Why the U.S. will never face a Greece-type meltdown

Pascal-Emmanuel Gobry of Forbes.com has an excellent piece outlining why the U.S. will never face an economic meltdown akin to what’s happening in Greece.

If there’s one article of faith in Washington (and elsewhere), it’s the idea that the United States might get into a debt crisis if it doesn’t get its fiscal house in order.

This is not true.

The reason why it’s not true is because we live in a fiat currency system, where the United States government can create an infinite number of dollars at no cost to meet its obligations. A Treasury bill is a promise that the government will give you US dollars–something that the United States government can produce infinitely and at no cost.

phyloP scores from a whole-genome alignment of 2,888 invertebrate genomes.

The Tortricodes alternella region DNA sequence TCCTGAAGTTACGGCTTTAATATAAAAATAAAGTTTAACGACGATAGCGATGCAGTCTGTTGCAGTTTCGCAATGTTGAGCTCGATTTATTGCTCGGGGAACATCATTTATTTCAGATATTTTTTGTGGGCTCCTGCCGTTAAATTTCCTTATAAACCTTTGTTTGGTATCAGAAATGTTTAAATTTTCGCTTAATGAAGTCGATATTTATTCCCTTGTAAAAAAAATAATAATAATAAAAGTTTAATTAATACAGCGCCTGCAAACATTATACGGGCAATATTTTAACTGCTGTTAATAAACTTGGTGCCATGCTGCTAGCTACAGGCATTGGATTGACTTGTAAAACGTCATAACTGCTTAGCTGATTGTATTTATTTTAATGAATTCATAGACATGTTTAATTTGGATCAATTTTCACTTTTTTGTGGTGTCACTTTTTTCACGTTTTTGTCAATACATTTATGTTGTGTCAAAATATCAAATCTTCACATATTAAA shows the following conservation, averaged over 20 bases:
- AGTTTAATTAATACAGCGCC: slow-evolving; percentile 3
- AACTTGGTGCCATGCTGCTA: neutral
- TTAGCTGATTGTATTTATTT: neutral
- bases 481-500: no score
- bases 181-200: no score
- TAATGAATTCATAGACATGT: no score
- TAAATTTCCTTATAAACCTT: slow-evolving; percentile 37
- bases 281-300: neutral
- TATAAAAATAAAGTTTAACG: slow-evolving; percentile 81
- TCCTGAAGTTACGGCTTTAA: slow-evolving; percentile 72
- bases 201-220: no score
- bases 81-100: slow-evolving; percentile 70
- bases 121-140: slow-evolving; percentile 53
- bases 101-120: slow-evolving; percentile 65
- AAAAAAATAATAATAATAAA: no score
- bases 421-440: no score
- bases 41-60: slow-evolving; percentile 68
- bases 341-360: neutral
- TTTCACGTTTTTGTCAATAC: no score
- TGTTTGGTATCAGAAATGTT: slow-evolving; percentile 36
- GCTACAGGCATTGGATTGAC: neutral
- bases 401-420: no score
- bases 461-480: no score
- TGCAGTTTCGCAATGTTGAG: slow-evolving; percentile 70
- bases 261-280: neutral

That’s the reason why interest rates on United States debt have only gone down even as the debt has ballooned. That’s the reason why Great Britain has very low rates on its debt despite having very high debt-to-GDP. That’s the reason why Japan has an astounding debt-to-GDP ratio and still enjoys some of the lowest rates ever. Investors have bet for so long that there would be a run on Japanese debt and have ended up so ruined that in financial circles that trade is called “the Widowmaker”.

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